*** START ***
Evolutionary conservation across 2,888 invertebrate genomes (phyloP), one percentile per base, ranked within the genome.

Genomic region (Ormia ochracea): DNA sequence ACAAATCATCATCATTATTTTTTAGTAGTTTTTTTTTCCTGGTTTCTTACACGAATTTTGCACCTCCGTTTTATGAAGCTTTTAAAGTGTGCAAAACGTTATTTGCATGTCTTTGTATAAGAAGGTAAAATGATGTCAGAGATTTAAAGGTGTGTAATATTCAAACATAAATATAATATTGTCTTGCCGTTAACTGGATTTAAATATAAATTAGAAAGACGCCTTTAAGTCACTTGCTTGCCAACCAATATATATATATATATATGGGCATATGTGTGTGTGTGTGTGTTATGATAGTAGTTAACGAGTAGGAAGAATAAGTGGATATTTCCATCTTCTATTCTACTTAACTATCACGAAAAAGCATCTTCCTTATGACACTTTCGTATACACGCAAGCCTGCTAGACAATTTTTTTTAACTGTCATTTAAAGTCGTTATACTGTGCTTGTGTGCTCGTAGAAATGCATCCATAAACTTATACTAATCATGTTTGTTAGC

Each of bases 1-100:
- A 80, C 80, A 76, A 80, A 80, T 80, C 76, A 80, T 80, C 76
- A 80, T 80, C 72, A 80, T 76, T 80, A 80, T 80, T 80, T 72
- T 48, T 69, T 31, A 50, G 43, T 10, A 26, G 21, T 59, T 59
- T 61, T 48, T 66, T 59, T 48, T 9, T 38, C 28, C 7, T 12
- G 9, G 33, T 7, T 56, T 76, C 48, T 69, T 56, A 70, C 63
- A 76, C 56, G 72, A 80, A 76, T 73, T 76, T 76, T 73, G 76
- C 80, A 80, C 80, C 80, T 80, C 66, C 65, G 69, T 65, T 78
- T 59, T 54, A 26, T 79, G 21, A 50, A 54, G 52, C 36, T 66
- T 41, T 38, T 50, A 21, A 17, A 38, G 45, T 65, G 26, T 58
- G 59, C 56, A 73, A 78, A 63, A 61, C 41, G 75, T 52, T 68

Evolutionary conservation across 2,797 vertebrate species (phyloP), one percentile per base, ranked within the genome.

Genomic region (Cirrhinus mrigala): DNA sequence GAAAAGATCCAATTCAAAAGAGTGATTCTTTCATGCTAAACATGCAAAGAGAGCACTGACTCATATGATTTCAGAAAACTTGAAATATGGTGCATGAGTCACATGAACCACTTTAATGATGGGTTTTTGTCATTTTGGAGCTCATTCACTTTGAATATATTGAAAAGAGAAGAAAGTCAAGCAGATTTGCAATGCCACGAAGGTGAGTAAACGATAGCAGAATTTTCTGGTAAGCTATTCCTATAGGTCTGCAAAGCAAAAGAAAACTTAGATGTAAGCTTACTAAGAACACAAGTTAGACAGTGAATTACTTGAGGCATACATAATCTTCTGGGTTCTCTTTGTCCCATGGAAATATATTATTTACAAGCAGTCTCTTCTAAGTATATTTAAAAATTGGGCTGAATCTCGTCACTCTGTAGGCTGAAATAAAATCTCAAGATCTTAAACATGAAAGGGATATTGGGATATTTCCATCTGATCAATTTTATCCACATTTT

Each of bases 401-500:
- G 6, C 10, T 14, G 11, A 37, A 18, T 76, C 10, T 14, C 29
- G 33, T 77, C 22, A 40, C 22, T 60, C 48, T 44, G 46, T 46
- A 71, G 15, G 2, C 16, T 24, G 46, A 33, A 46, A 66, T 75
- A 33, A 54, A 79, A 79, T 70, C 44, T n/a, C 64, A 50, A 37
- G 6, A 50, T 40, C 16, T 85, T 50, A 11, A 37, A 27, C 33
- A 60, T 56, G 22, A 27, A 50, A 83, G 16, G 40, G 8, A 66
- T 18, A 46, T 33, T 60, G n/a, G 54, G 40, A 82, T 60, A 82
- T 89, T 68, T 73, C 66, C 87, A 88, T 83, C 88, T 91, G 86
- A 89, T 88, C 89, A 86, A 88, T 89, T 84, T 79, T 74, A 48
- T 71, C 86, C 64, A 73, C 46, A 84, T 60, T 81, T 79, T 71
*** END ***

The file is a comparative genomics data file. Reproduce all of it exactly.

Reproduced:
Evolutionary conservation across 2,888 invertebrate genomes (phyloP), one percentile per base, ranked within the genome.

Genomic region (Ormia ochracea): DNA sequence ACAAATCATCATCATTATTTTTTAGTAGTTTTTTTTTCCTGGTTTCTTACACGAATTTTGCACCTCCGTTTTATGAAGCTTTTAAAGTGTGCAAAACGTTATTTGCATGTCTTTGTATAAGAAGGTAAAATGATGTCAGAGATTTAAAGGTGTGTAATATTCAAACATAAATATAATATTGTCTTGCCGTTAACTGGATTTAAATATAAATTAGAAAGACGCCTTTAAGTCACTTGCTTGCCAACCAATATATATATATATATATGGGCATATGTGTGTGTGTGTGTGTTATGATAGTAGTTAACGAGTAGGAAGAATAAGTGGATATTTCCATCTTCTATTCTACTTAACTATCACGAAAAAGCATCTTCCTTATGACACTTTCGTATACACGCAAGCCTGCTAGACAATTTTTTTTAACTGTCATTTAAAGTCGTTATACTGTGCTTGTGTGCTCGTAGAAATGCATCCATAAACTTATACTAATCATGTTTGTTAGC

Each of bases 1-100:
- A 80, C 80, A 76, A 80, A 80, T 80, C 76, A 80, T 80, C 76
- A 80, T 80, C 72, A 80, T 76, T 80, A 80, T 80, T 80, T 72
- T 48, T 69, T 31, A 50, G 43, T 10, A 26, G 21, T 59, T 59
- T 61, T 48, T 66, T 59, T 48, T 9, T 38, C 28, C 7, T 12
- G 9, G 33, T 7, T 56, T 76, C 48, T 69, T 56, A 70, C 63
- A 76, C 56, G 72, A 80, A 76, T 73, T 76, T 76, T 73, G 76
- C 80, A 80, C 80, C 80, T 80, C 66, C 65, G 69, T 65, T 78
- T 59, T 54, A 26, T 79, G 21, A 50, A 54, G 52, C 36, T 66
- T 41, T 38, T 50, A 21, A 17, A 38, G 45, T 65, G 26, T 58
- G 59, C 56, A 73, A 78, A 63, A 61, C 41, G 75, T 52, T 68

Evolutionary conservation across 2,797 vertebrate species (phyloP), one percentile per base, ranked within the genome.

Genomic region (Cirrhinus mrigala): DNA sequence GAAAAGATCCAATTCAAAAGAGTGATTCTTTCATGCTAAACATGCAAAGAGAGCACTGACTCATATGATTTCAGAAAACTTGAAATATGGTGCATGAGTCACATGAACCACTTTAATGATGGGTTTTTGTCATTTTGGAGCTCATTCACTTTGAATATATTGAAAAGAGAAGAAAGTCAAGCAGATTTGCAATGCCACGAAGGTGAGTAAACGATAGCAGAATTTTCTGGTAAGCTATTCCTATAGGTCTGCAAAGCAAAAGAAAACTTAGATGTAAGCTTACTAAGAACACAAGTTAGACAGTGAATTACTTGAGGCATACATAATCTTCTGGGTTCTCTTTGTCCCATGGAAATATATTATTTACAAGCAGTCTCTTCTAAGTATATTTAAAAATTGGGCTGAATCTCGTCACTCTGTAGGCTGAAATAAAATCTCAAGATCTTAAACATGAAAGGGATATTGGGATATTTCCATCTGATCAATTTTATCCACATTTT

Each of bases 401-500:
- G 6, C 10, T 14, G 11, A 37, A 18, T 76, C 10, T 14, C 29
- G 33, T 77, C 22, A 40, C 22, T 60, C 48, T 44, G 46, T 46
- A 71, G 15, G 2, C 16, T 24, G 46, A 33, A 46, A 66, T 75
- A 33, A 54, A 79, A 79, T 70, C 44, T n/a, C 64, A 50, A 37
- G 6, A 50, T 40, C 16, T 85, T 50, A 11, A 37, A 27, C 33
- A 60, T 56, G 22, A 27, A 50, A 83, G 16, G 40, G 8, A 66
- T 18, A 46, T 33, T 60, G n/a, G 54, G 40, A 82, T 60, A 82
- T 89, T 68, T 73, C 66, C 87, A 88, T 83, C 88, T 91, G 86
- A 89, T 88, C 89, A 86, A 88, T 89, T 84, T 79, T 74, A 48
- T 71, C 86, C 64, A 73, C 46, A 84, T 60, T 81, T 79, T 71